Sooo, this doesn't work?

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Old 06-05-2014, 09:35 AM - Thread Starter
 
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Eeesh, perhaps I should be asking for help instead of trying to give it, huh? Maybe we could brainstorm together.
The two things I've thought of is

1. Don't spend any money for 1 year and see how we do. Yeah... nope.

2. Reevaluate our income at the halfway point, when dh does his quarterly taxes. That should be slightly less than half our income (Jan-Mar is the worst quarter), and we need to reassess for our health insurance anyhow. Then add up all our bills as best we can. We can average our gas card and electric bills. Then we'll see for the food budget and whatever is left for extras, if any. That's our (ha ha HAHAHA :snort!) budget.

ETA: I've tried looking for seasonal work with no luck last year. But I did get 2 new clients and an old client is back part time, so that's better. I will start looking earlier this year.

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Old 06-06-2014, 06:57 PM
 
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My husband and I are musicians with a season that runs Oct-May. We make a predictable amount from our orchestra, but then there's a long summer of teaching, random gigs, and dipping into the line of credit.

I try to average out our last three years of income and then "budget" expecting that for the year. Then average that out for a month. So if you make an average of 30k a year, say, that gives you $2500 per month. Then, if you have a really good month and make like 8k, don't spend it all! Remember that you really only made $2500 for that month... the rest is for other months.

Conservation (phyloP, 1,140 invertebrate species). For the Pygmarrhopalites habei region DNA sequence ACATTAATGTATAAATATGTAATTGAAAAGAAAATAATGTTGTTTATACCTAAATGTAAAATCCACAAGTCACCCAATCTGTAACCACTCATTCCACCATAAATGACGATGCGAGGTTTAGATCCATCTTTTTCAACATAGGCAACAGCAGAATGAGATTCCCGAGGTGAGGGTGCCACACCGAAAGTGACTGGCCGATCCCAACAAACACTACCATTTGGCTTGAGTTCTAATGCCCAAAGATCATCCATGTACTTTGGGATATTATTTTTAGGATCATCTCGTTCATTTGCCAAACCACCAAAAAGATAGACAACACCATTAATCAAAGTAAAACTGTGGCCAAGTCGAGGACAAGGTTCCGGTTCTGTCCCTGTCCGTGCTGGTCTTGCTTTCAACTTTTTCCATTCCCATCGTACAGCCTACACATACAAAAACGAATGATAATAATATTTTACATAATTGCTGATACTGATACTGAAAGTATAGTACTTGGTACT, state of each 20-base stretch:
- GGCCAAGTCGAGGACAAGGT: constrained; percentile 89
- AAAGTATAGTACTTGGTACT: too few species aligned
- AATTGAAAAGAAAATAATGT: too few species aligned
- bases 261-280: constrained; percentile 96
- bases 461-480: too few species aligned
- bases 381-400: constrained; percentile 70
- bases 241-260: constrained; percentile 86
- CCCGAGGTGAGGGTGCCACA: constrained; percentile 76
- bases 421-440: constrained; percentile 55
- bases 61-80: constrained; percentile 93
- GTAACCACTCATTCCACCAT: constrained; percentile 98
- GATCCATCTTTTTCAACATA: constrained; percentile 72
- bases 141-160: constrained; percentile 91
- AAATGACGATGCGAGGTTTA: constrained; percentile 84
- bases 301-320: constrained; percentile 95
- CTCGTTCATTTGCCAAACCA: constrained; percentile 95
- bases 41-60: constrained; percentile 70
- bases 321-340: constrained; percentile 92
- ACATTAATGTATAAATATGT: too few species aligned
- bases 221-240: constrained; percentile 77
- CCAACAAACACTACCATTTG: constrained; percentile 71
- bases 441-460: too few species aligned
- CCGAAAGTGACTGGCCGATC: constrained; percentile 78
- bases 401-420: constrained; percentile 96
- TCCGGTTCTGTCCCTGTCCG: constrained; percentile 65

This is not always possible and sometimes I do better at this than other times.
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Old 06-06-2014, 08:49 PM - Thread Starter
 
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I really like that idea.

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Old 06-07-2014, 09:47 AM - Thread Starter
 
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I was thinking about this last night and I realized that I really don't know what we are bringing in from month to month. This time of year especially it would take some work (until dh does his quarterly taxes) to separate business expenses from income. DH has purchased nursery plants that might not be planted for another few weeks. He collects sales tax, which is paid back quarterly (we don't owe any other state taxes at this level of income). And even if we were good about it, there are business write-offs that aren't as straight forward until we sit down to do taxes (truck expenses, primarily). I have no excuse for my portion of it, but I have an idea of what I'm making and it's not much.

One obvious solution is to get dh a separate credit card for his business. That would prevent me from having to separate expenses on the bill by hand, which I do about every 3 months. He has resisted this in the past.

Second is to get some accounting software. That ends up falling to me, though and he has resisted this, too, and we haven't really had the need for it in the past, now I think we do.

Second quarter is looming. We'll know how we are doing for the first half of the year and I'll try to work on getting an average figure and figure our bills.

Geez Louise, between my laziness and his stubbornness, it's no wonder our budgeting is nonexistent!

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Old 06-07-2014, 11:57 PM
 
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Dh read my reply and pointed out that it did work well for the 10 previous years, so I should give us a little credit. He's right, we also had the added issues of my Mom and his Grandmom needing a lot more care lately, which cuts into our work time and would even if he wasn't self employed.